to that in other EU countries. The 17th edition and its amendments incorporated new sections
relating to microgeneration and solar photovoltaic systems, non-combustible consumer units,
RCDs, and breakers (including high resilience breaker layout).

As originally published highlights - RCDs required for most outlets

Amendment 1 highlights - high resilience consumer units
Amendment 2 highlights - electric vehicle charging added, earlier change incorporated
for medical locations[7]
Amendment 3 highlights - non-combustible consumer units/enclosures[3]

Timeline 2/4
1/5/2020 BS 7671 - Wikipedia

Edition /
Date Information
Titled ‘Rules and Regulations for the prevention of Fire Risks Arising from Electric Lighting’,
1882 1st Edition
and known as the "Wiring Rules"
1888 2nd Edition Titled 'Wiring Rules & Regulations in Buildings
1897 3rd Edition Titled ‘General Rules recommended for Wiring for the Supply of Electrical Energy’
1903 4th Edition issued as IEE Wiring Regulations, called ‘Wiring Rules’
1907 5th Edition Issued as IEE Wiring Regulations
1911 6th Edition Issued as IEE Wiring Regulations
1916 7th Edition Issued as IEE Wiring Regulations
1924 8th Edition Issued as IEE Wiring Regulations ‘Regulations for the Electrical Equipment of Buildings’
1927 9th Edition Issued as IEE Wiring Regulations
1934 10th Edition Issued as IEE Wiring Regulations
Issued as IEE Wiring Regulations. Revised in 1943, reprint with minor amendments in
1939 11th Edition
1945, supplement in 1946, further revised in 1948
1950 12th Edition Issued as IEE Wiring Regulations. Supplement issued 1954
1955 13th Edition Issued as IEE Wiring Regulations. Reprinted in 1958, 1961, 1962, 1964
Issued as IEE Wiring Regulations. Reprinted in 1968, 1969, 1969 again (metric units), 1970
1966 14th Edition
(in metric units), 1972, 1973, 1974, 1976
1981 15th Edition Issued as IEE Wiring Regulations. (Possibly reprinted 1983, 1984, 1986, 1987, 1988?)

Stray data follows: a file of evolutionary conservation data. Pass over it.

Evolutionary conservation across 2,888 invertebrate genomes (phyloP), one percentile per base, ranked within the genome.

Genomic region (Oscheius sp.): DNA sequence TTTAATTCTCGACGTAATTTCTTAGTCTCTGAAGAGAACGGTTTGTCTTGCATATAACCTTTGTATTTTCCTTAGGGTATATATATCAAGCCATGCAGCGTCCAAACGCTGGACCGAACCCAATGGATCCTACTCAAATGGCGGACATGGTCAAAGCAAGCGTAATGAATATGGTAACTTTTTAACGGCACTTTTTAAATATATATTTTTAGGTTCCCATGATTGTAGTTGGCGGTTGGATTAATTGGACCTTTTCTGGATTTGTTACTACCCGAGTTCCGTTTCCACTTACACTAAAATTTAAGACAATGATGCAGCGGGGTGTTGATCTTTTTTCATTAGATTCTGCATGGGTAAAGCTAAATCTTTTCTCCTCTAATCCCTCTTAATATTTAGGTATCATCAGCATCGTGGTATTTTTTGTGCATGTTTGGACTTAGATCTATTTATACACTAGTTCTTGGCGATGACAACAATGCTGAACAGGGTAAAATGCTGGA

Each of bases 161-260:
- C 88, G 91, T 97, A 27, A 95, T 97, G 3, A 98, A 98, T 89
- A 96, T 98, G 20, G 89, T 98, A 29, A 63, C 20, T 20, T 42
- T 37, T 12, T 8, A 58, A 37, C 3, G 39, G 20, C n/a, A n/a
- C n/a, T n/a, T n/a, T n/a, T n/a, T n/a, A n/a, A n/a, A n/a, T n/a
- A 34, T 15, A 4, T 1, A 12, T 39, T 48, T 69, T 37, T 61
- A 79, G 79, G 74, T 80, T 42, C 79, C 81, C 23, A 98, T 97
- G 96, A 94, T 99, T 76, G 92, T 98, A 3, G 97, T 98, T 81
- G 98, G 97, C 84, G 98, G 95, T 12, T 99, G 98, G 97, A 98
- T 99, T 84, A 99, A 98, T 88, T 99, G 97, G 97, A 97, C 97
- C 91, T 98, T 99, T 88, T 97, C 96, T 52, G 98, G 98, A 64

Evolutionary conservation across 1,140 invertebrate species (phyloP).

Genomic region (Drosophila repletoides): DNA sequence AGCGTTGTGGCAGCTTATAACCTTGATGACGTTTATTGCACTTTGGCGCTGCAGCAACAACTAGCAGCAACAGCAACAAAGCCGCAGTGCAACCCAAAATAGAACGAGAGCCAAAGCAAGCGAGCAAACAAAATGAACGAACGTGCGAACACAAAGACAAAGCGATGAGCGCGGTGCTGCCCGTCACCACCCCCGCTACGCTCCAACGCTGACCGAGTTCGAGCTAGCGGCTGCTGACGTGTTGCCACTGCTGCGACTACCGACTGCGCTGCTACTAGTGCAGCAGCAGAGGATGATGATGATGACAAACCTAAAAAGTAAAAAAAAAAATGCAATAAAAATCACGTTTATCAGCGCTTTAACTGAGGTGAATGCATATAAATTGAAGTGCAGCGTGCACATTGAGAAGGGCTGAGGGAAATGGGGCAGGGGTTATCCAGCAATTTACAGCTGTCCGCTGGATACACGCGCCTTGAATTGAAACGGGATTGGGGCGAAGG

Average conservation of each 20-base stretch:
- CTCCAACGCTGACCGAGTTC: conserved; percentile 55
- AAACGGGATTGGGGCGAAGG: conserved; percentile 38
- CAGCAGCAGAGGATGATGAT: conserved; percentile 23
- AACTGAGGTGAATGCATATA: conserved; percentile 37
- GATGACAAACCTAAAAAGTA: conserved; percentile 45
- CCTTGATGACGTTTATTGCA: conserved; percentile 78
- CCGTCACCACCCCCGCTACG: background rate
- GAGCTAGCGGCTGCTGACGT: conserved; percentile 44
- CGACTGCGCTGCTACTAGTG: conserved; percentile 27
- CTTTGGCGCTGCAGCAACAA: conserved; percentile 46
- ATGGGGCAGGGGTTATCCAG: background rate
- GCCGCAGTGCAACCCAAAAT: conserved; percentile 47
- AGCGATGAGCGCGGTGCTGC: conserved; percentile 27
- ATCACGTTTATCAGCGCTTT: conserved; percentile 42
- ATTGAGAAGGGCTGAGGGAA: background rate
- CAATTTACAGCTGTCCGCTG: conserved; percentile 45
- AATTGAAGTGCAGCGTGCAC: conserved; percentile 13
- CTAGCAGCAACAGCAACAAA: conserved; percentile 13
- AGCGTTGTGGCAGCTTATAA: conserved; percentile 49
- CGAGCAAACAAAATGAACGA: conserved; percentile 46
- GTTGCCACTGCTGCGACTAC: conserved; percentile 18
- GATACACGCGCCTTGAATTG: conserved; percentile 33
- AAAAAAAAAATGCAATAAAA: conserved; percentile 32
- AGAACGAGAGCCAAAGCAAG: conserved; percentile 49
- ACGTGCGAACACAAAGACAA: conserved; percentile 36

Issued as IEE Wiring Regulations. Reprinted with amendments 1992, 1994, 1997, 2000,
1991 16th Edition
2001, 2004
BSI adopts
1992 as a Wiring Regulations adopted by the British Standards Institute as BS 7671
1992 Legislation Electricity at Work Regulations come fully into effect in Northern Ireland
Part P of the Building Regulations ("Requirements for Electrical Installations") comes into
Incorporated force, covering legal requirements for UK electrical installations. The guidance in the
2004 into building Approved Documents refers to BS 7671 as being one way to achieve compliance. The
regulations version in force when the law came into effect was the 16th edition, BS 7671:2001, as
amended in 2002 and 2004.
2008 17th Edition Amended 2015 ("Amendment no. 3") - current standard as of October 2016
Introduced energy efficiency performance levels and the use of arc fault detection
2018 18th Edition
Made available on 2 July 2018.

See also
British Standards
Electrical wiring
Electrical wiring (UK)
IEC 60364
Earthing system

References 3/4
1/5/2020 BS 7671 - Wikipedia

1. BS7671 chapter 11 - scope

2. BS7671: Preface
3. "IET launches Amendment to Wiring Regulations" (
eases/20150113-2.cfm). The IET. Retrieved 1 March 2018.
4. "Regulatory Requirements" (
20legal%20status%203%202008.pdf) (PDF). p. 3.
5. Electrician's guide to the 17th edition of the IEE wiring regulations. 3rd edition pub 2012 John
6. Geoff Cronshaw: The 17th edition: a brief overview (
3/17th-overview%20.cfm). IEE Wiring Matters, Summer 2007.
7. "IET launches Amendment 3 to BS 7671:2008" (
s-amendment-3-bs-76712008). Voltimum UK. Retrieved 1 March 2018.
8. Whitton, Nicole (2016). "BS 7671: the 18th Edition report" (
atters/61/18th-edition-report/index.cfm). IET Electrical. Retrieved
8 February 2018.

External links
Wiring Regulations (
The 17th Edition Exam (